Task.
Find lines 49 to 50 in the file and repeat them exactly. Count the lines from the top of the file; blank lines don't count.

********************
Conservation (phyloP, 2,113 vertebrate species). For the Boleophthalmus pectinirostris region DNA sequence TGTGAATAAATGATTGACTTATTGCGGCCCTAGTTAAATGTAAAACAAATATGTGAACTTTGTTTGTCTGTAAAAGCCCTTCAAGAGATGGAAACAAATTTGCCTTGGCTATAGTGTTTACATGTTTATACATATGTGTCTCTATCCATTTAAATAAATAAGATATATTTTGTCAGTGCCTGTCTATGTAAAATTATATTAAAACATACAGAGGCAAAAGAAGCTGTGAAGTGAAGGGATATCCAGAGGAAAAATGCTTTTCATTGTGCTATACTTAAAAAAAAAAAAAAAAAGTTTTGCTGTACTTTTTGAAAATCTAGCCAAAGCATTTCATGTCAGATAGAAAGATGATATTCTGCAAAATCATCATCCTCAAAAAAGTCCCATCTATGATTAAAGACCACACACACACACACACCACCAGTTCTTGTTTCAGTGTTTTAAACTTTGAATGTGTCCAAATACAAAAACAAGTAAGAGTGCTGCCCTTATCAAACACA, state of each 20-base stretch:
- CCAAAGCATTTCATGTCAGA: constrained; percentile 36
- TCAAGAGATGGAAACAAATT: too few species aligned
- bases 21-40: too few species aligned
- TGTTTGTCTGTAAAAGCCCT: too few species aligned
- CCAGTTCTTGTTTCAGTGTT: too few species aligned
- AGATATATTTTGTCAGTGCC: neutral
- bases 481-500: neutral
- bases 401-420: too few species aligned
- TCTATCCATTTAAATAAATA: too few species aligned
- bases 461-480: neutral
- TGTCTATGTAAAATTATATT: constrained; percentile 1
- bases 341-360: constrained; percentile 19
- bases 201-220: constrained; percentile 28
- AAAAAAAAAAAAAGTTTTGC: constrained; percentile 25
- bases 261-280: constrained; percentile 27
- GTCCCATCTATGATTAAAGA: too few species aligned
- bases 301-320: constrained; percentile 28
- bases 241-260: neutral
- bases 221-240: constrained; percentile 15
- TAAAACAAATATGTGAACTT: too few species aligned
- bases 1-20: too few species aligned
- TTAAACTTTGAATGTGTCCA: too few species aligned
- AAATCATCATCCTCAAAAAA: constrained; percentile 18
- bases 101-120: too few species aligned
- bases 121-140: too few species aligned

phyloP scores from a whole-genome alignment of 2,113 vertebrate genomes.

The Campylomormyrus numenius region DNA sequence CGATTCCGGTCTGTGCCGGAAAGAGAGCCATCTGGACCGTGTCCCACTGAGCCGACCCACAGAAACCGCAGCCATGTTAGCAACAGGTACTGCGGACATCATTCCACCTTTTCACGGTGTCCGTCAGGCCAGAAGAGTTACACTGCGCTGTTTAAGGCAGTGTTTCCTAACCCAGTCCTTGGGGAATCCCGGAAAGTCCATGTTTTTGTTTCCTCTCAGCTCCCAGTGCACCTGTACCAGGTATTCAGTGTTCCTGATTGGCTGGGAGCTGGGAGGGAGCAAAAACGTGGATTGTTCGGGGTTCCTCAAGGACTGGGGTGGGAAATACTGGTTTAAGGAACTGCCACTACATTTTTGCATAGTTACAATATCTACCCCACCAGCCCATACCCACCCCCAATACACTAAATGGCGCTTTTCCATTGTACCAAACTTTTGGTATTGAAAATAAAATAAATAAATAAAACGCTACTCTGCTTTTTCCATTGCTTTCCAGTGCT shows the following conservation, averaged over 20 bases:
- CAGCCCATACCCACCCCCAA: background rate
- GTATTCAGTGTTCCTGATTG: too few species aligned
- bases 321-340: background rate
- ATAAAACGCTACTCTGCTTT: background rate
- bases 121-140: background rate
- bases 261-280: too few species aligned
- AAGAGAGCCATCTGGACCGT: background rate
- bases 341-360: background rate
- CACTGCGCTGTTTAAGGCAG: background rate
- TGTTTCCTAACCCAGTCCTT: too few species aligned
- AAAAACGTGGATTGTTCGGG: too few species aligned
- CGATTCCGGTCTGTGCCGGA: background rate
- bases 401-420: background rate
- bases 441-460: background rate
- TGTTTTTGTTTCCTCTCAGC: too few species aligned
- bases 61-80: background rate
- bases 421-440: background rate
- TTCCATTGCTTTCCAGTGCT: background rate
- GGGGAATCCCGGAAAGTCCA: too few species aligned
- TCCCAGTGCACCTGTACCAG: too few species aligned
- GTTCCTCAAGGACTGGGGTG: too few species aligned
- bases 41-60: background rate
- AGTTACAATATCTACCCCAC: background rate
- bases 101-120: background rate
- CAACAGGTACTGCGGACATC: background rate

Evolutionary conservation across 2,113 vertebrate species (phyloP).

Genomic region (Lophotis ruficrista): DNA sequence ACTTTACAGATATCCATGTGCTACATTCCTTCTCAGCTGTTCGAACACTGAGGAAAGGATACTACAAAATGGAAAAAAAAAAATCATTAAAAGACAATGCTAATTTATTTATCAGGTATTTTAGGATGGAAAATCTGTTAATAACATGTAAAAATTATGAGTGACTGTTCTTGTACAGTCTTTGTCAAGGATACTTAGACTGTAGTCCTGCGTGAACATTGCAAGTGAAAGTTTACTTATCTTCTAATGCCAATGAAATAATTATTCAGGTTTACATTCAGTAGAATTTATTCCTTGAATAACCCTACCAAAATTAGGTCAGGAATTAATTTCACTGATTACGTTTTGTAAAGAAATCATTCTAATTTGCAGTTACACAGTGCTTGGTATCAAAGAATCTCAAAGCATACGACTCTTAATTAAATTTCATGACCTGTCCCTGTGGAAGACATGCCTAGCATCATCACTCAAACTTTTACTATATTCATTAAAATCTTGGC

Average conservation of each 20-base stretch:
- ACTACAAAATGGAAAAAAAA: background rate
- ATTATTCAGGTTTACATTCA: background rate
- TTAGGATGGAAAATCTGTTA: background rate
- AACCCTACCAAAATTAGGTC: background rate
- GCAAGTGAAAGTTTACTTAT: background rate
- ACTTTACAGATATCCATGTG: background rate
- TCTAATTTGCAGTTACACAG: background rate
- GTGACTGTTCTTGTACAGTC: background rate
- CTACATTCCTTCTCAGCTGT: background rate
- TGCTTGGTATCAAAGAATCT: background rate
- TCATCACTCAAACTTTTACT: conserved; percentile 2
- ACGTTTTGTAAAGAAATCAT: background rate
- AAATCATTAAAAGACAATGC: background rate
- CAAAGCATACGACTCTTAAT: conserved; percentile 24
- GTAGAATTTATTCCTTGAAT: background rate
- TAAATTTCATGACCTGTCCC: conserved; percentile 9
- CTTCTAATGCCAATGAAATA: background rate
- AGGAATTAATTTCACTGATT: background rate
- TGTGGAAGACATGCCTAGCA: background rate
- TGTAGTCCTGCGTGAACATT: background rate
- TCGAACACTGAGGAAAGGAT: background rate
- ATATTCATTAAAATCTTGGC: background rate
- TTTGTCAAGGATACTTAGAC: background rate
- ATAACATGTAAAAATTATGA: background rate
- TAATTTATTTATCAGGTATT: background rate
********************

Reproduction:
- GTTCCTCAAGGACTGGGGTG: too few species aligned
- bases 41-60: background rate